Nothing cracks me up more than war stories from employment lawyers talking about the holiday season.
One guy I know says his phone is ringing off the hook on the Mondays after the typical holiday party weekends (usually the first three full weekends of December). Everyone (and I mean everyone) has a story about managers who drink too much, flirtatious co-workers, and multitudes of sexual harassment policy violations in the course of a couple hours.
What has always been the gist of these proclamations has been to either eliminate the holiday party or eliminate every single risk factor (primarily alcohol). If you’re going to eliminate all of the fun things that have some inherited risk, you should save your budget and cancel it completely. And certainly, there is some bias I bring along here because there is nothing I like less than being involved in throwing a party.
However, there are some alternatives to that. You can choose to deal with the fear, accept some risk, and make a few small changes. That’s not going to please everyone though.
Don’t allow managers to consume alcohol
If you are going to eliminate alcohol, consider allowing alcohol but asking your managers to abstain. Three pieces of reasoning here:
- The party is for the employees. Allow them to enjoy themselves by allowing alcohol at functions.
- If your employees mess around, that’s one thing. If your manager messes around with an employee, bad things are coming your way.
- If your managers are sober, there are going to be able to observe those pesky issues that keep HR people up at night.
Just from personal experience, this may be the least popular suggestion I’ve ever thrown out in real life. Managers acted as if I asked them to drop off their mother’s at a run-down nursing home.
Most company events aren’t for management. If you want to do something fun for your managers, do a retreat or party specifically for them. The problem with holiday parties is that the segments of the population are too wide.
Hire a company to serve at your event
One of the worst ways a company can save a few bucks on the party is to do a BYOB party, supply a keg, or pour alcohol themselves. This may work if you’ve got a small group of employees, but for a large organization, you will simply be unable to keep track of it. The best thing you can do is hire a real company (not a server) that is bonded and insured to serve alcohol at events like parties. Yes, it is a tough time of year to book them and yes, they are more expensive than the alternative, but if your managers act like you just shot them because they can’t drink a little scotch at the holiday party, this may be the best bet.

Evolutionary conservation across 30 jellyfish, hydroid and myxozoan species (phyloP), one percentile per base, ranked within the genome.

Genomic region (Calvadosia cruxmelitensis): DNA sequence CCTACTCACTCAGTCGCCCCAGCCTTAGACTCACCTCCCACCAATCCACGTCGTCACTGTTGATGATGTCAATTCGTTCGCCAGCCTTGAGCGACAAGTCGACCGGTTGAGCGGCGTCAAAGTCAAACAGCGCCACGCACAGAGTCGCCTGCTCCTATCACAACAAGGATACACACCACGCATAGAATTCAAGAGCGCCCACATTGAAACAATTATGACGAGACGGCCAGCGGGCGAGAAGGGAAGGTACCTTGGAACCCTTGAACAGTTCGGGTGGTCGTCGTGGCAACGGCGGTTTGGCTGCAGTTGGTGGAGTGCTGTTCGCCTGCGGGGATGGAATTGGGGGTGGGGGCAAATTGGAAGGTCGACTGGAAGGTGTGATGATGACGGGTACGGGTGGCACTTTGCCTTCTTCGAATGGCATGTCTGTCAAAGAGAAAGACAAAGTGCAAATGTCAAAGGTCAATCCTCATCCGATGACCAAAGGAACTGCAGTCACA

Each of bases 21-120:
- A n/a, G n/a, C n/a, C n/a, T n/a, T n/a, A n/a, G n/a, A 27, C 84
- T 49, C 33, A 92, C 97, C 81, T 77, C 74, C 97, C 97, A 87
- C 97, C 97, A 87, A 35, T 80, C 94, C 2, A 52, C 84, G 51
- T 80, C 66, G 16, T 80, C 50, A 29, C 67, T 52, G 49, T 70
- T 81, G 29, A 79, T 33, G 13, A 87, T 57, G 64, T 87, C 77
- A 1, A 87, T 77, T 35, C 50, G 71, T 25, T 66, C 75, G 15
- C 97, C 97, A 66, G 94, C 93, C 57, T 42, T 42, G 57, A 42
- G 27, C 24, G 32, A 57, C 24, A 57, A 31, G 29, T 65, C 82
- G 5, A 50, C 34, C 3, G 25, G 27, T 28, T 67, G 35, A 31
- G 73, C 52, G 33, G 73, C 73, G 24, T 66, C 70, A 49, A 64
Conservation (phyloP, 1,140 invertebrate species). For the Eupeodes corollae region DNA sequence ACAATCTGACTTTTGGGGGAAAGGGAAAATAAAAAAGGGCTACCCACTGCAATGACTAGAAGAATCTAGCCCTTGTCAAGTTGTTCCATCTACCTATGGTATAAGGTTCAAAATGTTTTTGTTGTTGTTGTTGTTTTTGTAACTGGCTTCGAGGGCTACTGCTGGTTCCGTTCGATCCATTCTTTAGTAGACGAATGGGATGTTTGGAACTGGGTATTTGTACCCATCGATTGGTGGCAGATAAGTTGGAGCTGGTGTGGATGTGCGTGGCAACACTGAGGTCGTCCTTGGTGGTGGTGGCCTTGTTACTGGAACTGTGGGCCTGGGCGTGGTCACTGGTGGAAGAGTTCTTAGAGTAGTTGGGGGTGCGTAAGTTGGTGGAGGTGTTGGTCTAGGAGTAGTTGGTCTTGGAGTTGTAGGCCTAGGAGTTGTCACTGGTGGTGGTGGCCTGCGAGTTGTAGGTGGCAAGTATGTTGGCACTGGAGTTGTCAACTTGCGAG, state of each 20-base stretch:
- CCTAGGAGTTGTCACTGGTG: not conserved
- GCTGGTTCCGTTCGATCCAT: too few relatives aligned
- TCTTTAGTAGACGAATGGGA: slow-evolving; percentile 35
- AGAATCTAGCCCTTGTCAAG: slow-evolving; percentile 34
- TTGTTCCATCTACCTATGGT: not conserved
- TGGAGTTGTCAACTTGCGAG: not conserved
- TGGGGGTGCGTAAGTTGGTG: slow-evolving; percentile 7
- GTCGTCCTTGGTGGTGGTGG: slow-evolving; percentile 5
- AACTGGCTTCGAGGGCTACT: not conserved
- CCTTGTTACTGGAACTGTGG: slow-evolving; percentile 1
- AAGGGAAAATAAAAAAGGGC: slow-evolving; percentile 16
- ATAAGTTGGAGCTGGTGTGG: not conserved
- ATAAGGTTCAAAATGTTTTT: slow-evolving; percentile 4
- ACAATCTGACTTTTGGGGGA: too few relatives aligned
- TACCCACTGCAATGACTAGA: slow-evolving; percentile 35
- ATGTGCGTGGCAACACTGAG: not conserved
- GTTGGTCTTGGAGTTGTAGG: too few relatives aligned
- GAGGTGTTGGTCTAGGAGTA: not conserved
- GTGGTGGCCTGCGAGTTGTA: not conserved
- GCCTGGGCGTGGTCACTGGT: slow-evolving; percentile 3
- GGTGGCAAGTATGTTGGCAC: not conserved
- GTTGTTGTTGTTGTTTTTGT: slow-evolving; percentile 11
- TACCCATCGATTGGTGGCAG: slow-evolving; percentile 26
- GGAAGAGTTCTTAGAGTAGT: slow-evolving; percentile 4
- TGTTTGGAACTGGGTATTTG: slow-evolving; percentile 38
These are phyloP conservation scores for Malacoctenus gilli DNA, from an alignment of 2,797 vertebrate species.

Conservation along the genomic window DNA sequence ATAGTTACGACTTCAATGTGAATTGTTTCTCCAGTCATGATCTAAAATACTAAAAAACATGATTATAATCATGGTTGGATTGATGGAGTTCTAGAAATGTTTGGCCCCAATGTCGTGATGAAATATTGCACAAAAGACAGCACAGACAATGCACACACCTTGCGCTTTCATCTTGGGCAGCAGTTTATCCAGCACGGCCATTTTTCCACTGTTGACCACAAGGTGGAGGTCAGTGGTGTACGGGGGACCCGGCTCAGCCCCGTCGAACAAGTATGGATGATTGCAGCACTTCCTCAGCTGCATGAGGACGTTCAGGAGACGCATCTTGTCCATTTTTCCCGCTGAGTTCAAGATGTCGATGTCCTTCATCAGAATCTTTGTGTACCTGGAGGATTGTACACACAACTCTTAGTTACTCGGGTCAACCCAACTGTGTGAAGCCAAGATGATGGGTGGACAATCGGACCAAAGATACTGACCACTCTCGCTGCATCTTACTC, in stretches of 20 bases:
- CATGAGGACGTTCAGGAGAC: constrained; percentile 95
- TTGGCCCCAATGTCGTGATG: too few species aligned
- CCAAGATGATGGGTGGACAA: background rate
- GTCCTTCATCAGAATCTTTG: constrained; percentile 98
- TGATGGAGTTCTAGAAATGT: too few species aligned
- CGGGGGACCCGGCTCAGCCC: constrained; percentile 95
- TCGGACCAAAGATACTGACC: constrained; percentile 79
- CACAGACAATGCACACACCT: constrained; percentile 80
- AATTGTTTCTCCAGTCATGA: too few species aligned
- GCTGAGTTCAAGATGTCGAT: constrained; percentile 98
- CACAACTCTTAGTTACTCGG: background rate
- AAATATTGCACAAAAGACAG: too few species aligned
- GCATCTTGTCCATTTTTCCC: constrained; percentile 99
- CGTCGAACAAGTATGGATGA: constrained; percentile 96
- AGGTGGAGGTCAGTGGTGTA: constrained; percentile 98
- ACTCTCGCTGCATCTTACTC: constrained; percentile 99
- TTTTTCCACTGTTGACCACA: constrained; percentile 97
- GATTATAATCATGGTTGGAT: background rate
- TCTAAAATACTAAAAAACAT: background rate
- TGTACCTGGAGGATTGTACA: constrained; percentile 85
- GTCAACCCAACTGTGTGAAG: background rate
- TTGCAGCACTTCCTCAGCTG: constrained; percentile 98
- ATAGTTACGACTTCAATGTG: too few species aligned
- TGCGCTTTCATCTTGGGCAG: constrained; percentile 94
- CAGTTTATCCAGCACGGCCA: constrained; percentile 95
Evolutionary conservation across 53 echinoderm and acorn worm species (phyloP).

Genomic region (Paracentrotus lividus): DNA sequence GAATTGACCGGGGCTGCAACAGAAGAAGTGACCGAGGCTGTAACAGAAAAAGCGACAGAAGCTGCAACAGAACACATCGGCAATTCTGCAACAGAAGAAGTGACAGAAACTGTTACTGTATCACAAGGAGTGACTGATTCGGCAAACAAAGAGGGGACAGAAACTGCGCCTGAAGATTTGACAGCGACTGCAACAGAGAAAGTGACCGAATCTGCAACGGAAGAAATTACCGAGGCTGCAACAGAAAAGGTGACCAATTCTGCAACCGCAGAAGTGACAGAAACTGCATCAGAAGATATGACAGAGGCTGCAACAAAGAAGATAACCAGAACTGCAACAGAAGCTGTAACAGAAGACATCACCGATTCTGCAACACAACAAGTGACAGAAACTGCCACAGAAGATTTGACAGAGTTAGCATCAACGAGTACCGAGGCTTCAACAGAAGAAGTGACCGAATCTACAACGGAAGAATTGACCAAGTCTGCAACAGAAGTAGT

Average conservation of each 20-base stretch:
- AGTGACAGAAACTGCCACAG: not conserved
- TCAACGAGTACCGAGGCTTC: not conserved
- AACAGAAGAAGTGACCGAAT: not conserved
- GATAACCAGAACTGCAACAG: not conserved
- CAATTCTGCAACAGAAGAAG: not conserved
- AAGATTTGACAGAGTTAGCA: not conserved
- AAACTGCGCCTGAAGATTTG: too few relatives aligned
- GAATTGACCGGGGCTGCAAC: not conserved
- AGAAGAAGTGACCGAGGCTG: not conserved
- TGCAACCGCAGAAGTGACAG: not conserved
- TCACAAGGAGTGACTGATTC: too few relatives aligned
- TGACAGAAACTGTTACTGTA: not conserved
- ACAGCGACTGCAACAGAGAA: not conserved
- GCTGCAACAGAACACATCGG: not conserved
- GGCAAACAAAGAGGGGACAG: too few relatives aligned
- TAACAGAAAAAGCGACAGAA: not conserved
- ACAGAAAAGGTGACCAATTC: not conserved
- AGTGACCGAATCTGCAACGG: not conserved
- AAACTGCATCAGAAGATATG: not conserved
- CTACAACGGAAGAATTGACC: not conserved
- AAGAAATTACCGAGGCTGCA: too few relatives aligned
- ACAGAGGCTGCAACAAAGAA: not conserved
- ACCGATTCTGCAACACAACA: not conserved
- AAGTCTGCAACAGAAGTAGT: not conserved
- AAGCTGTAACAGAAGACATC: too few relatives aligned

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Of course, for more formal parties this isn’t a problem, but having professionals dispensing alcohol along with some reasonable limits (two drink coupons? cash bar with limits?) helps reduce some of that risk.
Segment your party
The overwhelming issue I have with holiday parties aren’t the legal risks but that they really don’t build camaraderie or morale the way we all think they should. If you’re using a holiday party to help build a collaborative work environment (a legitimate excuse I’ve heard before), you’re doing it wrong.
In that case, use the rules above (or some other common sense rules) and segment the party around logical divisions in your company. Having it at a restaurant or a bar and having the manager abstain would be the best course but it is also a way to actually build camaraderie among the people you have to work with day in and day out. Having a senior leader attend is a nice touch.
Acting like adults
It doesn’t seem that complicated, does it? Parties seem to be this one area where everyone forgets that the golden rules about carrying yourself at networking and professional events is the same way you should carry yourself at an internal party. Don’t over-consume, don’t harass the staff, and don’t be a jerk. Yet it seems to be that time where, once a year, people feel they can bend the rules.
To remove risk is to remove people. People are always going to be a risk. And as I’ve constantly written about, if you let fear drive your policy decisions, you’re going to have a load of reactive rules that simply aren’t that effective.